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Pregnant women have an expanded vascular volume so can
tolerate significant blood loss. You see a 1000cc blood loss in a
gangbanger and he's probably going to die. You see a 1000cc in
a delivery and mom will likely be fine. Post-partum hemorrhage,
however, is defined as 500cc for vaginal delivery and 1000cc
for C-section. Finding the cause of and stopping the bleeding is
critical. Surgery is ultimately the option, but there will be more
to do between blood loss and surgery.

1) Uterine Atony
The most common cause of post-partum hemorrhage. After
delivery, the uterus should contract down and the bleeding Most common cause of post-partum bleeding
should stop. But a tired uterus may fail to contract. Either the
oxytocin was on too long, the woman was just contracting for Large boggy uterus
too long, or tocolytics were onboard. If theres bleeding, most
OBs just assume it is atony. The uterus will feel boggy and
Massage uterus --> methylergometrine --> oxytocin
large. The treatment is to get the uterus contracting. It starts with
uterine massage. Medications can also be used to contract the
uterus. Start with methylergometrine (methergine). This is a Surgery is always the ultimate answer to all post-partum
smooth muscle constrictor that mostly acts on the uterus. If there hemorrhage
was oxytocin on board and its now off, turn the oxytocin back
on. Before going to surgery, also try hemabate (though this is
not the answer on the shelf).

2) Uterine Inversion
If theres a post-partum hemorrhage but the uterus cant be felt,
its likely an inversion. Caused by a defect in the myometrium, Post-partum hemorrhage + No palpable uterus
its imperative to keep the uterus in place. The diagnosis can be
made just by looking. Tack the fornices in place, then give
Do a speculum exam
oxytocin to contract the uterus back into the original position.

3) Retained Placenta Tack the fornices and oxytocin

Products of conception can be left behind. The uterus will be
firm and will fail to progress. This might also present as
continued bleeding weeks after delivery. The degree in which
the placenta has embedded defines the name of the disease.
Obviously, the deeper it is the harder it is to get out. Forgive the Normal placenta, blood
analogy, but it helps to make the idea stick. The uterus is a vessels not out to surface
vascular bed, much like an oil well. The placenta goes drilling
for blood. Sometimes it goes wide and sometimes it goes deep.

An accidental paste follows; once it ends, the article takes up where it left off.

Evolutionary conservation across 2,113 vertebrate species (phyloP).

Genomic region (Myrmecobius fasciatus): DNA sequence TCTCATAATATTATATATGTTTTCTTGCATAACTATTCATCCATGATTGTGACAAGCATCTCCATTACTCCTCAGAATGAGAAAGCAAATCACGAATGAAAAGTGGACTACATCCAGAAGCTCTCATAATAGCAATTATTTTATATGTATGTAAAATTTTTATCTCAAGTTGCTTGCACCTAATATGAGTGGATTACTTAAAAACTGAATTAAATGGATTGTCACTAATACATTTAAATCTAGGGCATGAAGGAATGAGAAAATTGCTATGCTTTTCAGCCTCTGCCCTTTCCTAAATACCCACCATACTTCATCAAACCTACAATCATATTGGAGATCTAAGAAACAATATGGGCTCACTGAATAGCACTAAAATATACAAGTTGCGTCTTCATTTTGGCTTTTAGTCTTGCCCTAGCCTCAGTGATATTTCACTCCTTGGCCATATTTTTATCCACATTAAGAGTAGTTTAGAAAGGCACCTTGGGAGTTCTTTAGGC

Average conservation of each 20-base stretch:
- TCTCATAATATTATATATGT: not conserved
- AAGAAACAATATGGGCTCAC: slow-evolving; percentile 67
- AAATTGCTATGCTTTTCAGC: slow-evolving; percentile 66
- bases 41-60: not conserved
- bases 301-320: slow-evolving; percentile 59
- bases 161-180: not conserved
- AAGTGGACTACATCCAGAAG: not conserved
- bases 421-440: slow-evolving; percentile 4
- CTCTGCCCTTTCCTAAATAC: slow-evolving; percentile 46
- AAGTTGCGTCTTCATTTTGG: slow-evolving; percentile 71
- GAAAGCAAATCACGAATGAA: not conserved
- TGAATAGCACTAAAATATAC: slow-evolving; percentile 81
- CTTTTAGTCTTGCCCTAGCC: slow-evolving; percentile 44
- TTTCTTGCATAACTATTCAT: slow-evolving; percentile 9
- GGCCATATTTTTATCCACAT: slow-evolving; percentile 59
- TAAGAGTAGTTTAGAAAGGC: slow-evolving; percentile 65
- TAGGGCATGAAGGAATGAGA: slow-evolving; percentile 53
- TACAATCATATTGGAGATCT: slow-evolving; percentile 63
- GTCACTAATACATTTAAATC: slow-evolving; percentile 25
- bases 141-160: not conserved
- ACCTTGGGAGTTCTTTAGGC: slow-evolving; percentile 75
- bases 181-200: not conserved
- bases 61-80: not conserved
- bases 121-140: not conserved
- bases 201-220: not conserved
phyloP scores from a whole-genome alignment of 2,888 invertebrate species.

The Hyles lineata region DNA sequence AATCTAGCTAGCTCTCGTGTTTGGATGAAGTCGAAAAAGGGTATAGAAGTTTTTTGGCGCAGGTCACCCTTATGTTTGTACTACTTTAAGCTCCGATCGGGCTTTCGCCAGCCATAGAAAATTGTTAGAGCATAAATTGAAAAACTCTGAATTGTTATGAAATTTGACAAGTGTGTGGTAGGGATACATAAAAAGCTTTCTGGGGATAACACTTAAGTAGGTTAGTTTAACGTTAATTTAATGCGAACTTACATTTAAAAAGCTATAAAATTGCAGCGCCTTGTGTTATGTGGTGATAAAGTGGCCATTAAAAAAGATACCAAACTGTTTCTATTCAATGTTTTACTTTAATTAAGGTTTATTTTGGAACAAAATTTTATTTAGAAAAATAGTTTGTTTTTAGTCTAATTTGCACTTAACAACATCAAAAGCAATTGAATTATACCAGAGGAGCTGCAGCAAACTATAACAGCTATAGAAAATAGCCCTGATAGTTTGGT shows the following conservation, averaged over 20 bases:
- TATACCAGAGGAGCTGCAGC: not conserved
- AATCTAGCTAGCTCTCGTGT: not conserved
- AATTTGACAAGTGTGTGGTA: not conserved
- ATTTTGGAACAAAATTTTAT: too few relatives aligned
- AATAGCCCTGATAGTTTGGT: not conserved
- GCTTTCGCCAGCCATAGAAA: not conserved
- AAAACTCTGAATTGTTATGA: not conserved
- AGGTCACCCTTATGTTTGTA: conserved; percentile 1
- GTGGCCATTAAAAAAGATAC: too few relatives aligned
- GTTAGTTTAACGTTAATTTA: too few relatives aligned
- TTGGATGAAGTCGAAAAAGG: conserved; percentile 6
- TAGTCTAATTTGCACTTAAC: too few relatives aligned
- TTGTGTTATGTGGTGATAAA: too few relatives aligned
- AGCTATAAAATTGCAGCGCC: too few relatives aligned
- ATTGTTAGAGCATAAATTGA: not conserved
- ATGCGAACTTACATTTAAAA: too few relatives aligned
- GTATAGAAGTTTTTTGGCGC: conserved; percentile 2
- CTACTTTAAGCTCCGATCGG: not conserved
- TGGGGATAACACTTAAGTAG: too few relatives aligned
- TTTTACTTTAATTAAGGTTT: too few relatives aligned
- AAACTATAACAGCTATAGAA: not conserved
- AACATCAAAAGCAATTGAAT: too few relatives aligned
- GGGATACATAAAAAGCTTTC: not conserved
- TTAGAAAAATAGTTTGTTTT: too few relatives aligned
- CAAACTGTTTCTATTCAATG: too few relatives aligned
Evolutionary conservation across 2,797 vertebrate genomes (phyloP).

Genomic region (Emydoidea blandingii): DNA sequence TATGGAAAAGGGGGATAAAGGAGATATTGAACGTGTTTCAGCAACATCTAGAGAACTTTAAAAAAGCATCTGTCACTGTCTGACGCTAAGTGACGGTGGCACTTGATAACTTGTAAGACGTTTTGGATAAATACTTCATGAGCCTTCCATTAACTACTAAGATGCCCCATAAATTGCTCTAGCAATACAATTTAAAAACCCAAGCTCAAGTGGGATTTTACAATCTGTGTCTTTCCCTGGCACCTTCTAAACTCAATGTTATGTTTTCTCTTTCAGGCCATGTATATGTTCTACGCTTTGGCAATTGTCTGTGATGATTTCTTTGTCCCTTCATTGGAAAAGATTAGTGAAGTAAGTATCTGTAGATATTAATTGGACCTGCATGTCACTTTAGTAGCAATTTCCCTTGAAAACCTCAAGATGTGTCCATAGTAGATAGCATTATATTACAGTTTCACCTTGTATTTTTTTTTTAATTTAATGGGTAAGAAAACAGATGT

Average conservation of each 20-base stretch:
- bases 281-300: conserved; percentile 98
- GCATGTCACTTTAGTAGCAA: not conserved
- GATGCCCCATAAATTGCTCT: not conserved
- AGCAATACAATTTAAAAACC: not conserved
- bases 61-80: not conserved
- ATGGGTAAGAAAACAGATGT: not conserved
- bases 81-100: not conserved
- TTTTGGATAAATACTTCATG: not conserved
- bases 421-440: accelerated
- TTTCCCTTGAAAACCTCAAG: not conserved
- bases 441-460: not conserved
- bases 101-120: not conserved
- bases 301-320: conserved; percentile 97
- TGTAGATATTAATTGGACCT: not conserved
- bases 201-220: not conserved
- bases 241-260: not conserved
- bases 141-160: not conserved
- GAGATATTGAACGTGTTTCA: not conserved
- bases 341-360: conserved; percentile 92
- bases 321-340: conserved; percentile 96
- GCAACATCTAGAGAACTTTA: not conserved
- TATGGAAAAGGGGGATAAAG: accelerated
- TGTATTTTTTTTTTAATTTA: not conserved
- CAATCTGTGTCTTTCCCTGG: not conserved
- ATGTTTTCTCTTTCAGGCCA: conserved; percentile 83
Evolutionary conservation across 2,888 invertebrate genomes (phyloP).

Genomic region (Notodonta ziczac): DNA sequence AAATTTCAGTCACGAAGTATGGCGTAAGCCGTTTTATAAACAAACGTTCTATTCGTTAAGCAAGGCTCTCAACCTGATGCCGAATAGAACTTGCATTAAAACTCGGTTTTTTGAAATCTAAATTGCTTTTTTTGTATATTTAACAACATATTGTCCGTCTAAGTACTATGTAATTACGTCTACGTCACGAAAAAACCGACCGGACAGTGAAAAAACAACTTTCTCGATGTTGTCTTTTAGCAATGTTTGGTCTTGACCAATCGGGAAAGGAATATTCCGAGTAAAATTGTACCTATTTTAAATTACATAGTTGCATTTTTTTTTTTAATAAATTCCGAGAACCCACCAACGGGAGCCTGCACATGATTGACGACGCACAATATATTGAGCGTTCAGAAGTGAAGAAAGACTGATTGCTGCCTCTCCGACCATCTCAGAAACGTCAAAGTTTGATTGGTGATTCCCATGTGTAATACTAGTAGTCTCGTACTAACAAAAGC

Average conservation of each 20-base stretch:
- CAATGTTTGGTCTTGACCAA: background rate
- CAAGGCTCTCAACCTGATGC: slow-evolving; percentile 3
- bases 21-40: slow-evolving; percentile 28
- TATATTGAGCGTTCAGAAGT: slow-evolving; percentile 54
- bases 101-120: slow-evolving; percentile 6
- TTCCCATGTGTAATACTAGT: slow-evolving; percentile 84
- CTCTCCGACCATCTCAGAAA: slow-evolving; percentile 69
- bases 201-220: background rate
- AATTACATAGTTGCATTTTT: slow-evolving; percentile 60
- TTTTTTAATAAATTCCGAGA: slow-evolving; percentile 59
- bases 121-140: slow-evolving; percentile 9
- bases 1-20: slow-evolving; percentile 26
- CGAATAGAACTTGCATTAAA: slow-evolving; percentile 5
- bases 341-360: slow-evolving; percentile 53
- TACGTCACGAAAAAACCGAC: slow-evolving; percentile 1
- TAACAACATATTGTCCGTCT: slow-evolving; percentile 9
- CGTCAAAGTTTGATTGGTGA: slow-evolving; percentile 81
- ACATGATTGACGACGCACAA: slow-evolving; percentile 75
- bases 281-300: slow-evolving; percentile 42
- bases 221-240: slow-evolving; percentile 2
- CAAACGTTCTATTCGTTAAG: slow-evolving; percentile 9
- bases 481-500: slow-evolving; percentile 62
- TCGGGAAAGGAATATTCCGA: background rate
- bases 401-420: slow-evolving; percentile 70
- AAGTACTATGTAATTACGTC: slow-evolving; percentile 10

In a fresh uterus (no pregnancies) the vascular supply is rich and
the placenta does not have to go deep or wide. When the uterus
Comes out Stays in What we see
is used (multiple pregnancies) the placenta will go either wide
(placenta previa) or deep (retained placenta). So risk increases
with increasing pregnancies. The other way to get this disease vessels to
is if an accessory lobe or fractured placenta embeds deeply. edge
This will present with vessels that run to the edge of the
placenta, which is why we always inspect the placenta after
delivery. The first step is a dilation and curettage to get it out.
Accreta: endometrium
Failure results in a hysterectomy. An ultrasound or beta-
not into myometrium
quant can be used to follow post-delivery regression and as a
guide for treatment.
Percreta: to Serosa Increta: into


4) Vaginal Lacerations
Every time theres a vaginal delivery check for lacerations of
both the vagina and cervix. Its especially important to check
during precipitous deliveries or macrosomic babies. The
uterus is normal but there will be obvious and visible
lacerations of the vagina. To fix, apply pressure to start. If they
don't stop bleeding or theyre obviously large (see the OB
operations content on episiotomies) do local anesthesia and
suture them closed. If an episiotomy has been done, youre
going to know to sew it back up.

5) DIC
Placental contents getting into mom's blood can cause an
embolism, but it can also cause DIC. If suspected, get a DIC
panel (platelets, INR, fibrinogen) if bleeding continues.

6) Unexplained Bleeding
Blood loss is a bad thing. If the patient continues to bleed its
necessary to move to operative control after all drugs fail.
Arterial ligation (uterine arteries then hypogastric arteries)
followed ultimately by hysterectomy if everything else fails.
Obviously, while she is losing blood monitor counts and
transfuse as needed (physiology before the number, as acute
blood loss will not be revealed on labs acutely).
>500cc Vaginal
>1000cc C-Section

Uterine Palpation
Boggy Absence Firm Normal Normal

Uterine Atony Uterine Inversion Retained Placenta Vaginal Laceration DIC

Massage Inspect Vagina Inspect Vagina DIC labs

Methergine Sew lacerations Sew lacerations
Accreta Increta Percreta

Endometrium Myometrium Serosa

negative and
Unexplained Bleeding
Surgical Ligation
Hemodynamic Hysterectomy